Trish: Our industry battles between “we are a profession” and “we are simply a small business, and I’m going to run it however I want.” Take the health care industry for example — whether you are a doctor or a nurse, there is a recognition that you are in the healthcare profession, and there is an expectation that you will come into the field with the proper training and credentials and that you will maintain that training throughout your career. If you practice medicine without a license, you will go to jail. Our industry has not yet committed to that acknowledgement. We don’t always set expectations and demand credentials industry-wide. Until we do that, training is not going to be as effective, and certification is going to be voluntary.

Matt: If the trade was a unified front, together we could assign value to the work we do and training. Looking at the medical field example from the perspective of the consumer, if you think you have strep throat after googling symptoms, you’re still going to the doctor and paying a professional to verify, diagnose and fix it. It’s the same thing at an auto repair shop. Yeah, the customer can go online and research an issue with their vehicle and likely find out what’s causing it. But you’re paying a professional to verify it and make sure nothing else is wrong and to fix it. We have to come together and commit to the fact that there’s value in that. But right now we’re good at running ourselves and our competition into the ground.

Motor Age: Say you’ve been invited to speak to a classroom of teenagers about careers in the industry. What would be the key messages you would have for them?

Skip Potter: There are two things I want to make teenagers aware of that go a long way to promote our industry, one being the career opportunities—just look at the lists on Auto Care It’s a broad industry that can suit many different skills. The other message I’d share are the scholarships that are available. Pete Kornafel, the chairman of Global Automotive Aftermarket Scholarship Committee, has been campaigning and creating awareness of the availability of automotive scholarships on for years. If cost is going to be an issue to start in our industry, these scholarships can help. One application works for multiple scholarships. I would want teenagers to know about those two websites.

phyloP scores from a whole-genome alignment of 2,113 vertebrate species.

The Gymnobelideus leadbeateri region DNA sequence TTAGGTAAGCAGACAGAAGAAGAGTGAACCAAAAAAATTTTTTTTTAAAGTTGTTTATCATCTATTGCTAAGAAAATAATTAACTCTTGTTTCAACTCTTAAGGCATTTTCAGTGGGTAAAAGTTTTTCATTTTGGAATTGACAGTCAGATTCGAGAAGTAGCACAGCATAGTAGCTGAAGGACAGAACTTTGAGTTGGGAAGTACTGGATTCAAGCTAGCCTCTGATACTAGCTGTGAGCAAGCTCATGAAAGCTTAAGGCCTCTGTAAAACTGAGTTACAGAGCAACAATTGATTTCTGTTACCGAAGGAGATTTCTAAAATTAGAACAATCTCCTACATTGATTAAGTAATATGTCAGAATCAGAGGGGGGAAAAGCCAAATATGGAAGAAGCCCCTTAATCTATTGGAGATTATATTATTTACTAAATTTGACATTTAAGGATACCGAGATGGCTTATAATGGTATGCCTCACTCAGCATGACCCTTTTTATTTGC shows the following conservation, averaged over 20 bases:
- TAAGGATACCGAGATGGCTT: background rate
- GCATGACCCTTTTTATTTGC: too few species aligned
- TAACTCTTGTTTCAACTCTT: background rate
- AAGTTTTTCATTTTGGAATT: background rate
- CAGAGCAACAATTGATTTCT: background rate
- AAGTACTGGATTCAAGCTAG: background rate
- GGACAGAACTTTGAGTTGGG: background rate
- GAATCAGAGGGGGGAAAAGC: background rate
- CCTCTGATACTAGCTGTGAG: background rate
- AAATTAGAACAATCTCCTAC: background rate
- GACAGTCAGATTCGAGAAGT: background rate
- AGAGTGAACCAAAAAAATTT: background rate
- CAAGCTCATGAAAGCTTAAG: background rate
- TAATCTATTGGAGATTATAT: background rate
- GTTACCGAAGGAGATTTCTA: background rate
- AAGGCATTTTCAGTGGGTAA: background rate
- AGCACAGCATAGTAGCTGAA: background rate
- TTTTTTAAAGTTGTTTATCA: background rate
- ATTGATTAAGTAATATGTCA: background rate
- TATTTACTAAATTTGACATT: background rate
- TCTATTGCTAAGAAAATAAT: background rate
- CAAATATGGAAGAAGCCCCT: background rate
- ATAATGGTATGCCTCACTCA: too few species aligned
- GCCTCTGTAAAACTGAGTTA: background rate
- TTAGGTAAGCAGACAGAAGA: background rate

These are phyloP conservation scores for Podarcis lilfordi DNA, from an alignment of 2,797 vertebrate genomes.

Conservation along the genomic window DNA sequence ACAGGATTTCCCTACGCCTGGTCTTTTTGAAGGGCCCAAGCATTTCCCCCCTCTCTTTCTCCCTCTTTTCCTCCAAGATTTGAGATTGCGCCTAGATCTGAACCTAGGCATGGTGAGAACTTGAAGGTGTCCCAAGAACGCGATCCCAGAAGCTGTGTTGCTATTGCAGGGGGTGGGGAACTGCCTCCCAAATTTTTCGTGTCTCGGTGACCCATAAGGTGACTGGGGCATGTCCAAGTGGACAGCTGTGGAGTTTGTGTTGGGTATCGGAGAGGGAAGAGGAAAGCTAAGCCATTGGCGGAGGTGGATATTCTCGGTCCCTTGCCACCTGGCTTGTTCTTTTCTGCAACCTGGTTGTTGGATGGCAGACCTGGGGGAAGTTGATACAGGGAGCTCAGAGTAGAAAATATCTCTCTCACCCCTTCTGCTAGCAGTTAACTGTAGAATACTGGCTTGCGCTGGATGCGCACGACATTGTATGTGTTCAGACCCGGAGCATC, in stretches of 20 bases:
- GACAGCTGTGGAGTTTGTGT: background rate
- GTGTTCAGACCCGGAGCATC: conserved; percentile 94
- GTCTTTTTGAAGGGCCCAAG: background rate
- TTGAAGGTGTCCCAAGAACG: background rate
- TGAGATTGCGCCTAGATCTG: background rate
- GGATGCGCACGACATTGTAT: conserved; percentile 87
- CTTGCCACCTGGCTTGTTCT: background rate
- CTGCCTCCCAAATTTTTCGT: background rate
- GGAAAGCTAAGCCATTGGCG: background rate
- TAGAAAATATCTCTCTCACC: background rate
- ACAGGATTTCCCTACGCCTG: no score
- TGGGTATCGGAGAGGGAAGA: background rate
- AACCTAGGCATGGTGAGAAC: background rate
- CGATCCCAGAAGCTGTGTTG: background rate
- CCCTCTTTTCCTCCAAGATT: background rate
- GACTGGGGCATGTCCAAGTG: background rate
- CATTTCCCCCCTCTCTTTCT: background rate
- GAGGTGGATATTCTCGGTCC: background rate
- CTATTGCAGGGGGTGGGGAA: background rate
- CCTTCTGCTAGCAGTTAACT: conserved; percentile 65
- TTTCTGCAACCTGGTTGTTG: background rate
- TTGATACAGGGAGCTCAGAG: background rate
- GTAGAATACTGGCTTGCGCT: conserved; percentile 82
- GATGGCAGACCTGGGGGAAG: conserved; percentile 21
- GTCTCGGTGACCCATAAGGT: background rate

Matt: I struggle with this. Part of me feels there’s a lot of good about doing this for a living. Instant gratification is the number one reason—you’re either right or wrong. That rush of solving a problem and helping customers is a great aspect of this career. On the flip side, it’s hard to tell bright students to go into this trade when the salary is not great. You can do something else much easier and in a much nicer environment. You will probably have a retirement if you have an office job—but not in our industry. In this trade, once you start aging, your body starts breaking down, your production decreases and so does your paycheck. We need to fix the compensation package to make it more competitive with trades that require the same or less level of skills and knowledge that our industry requires.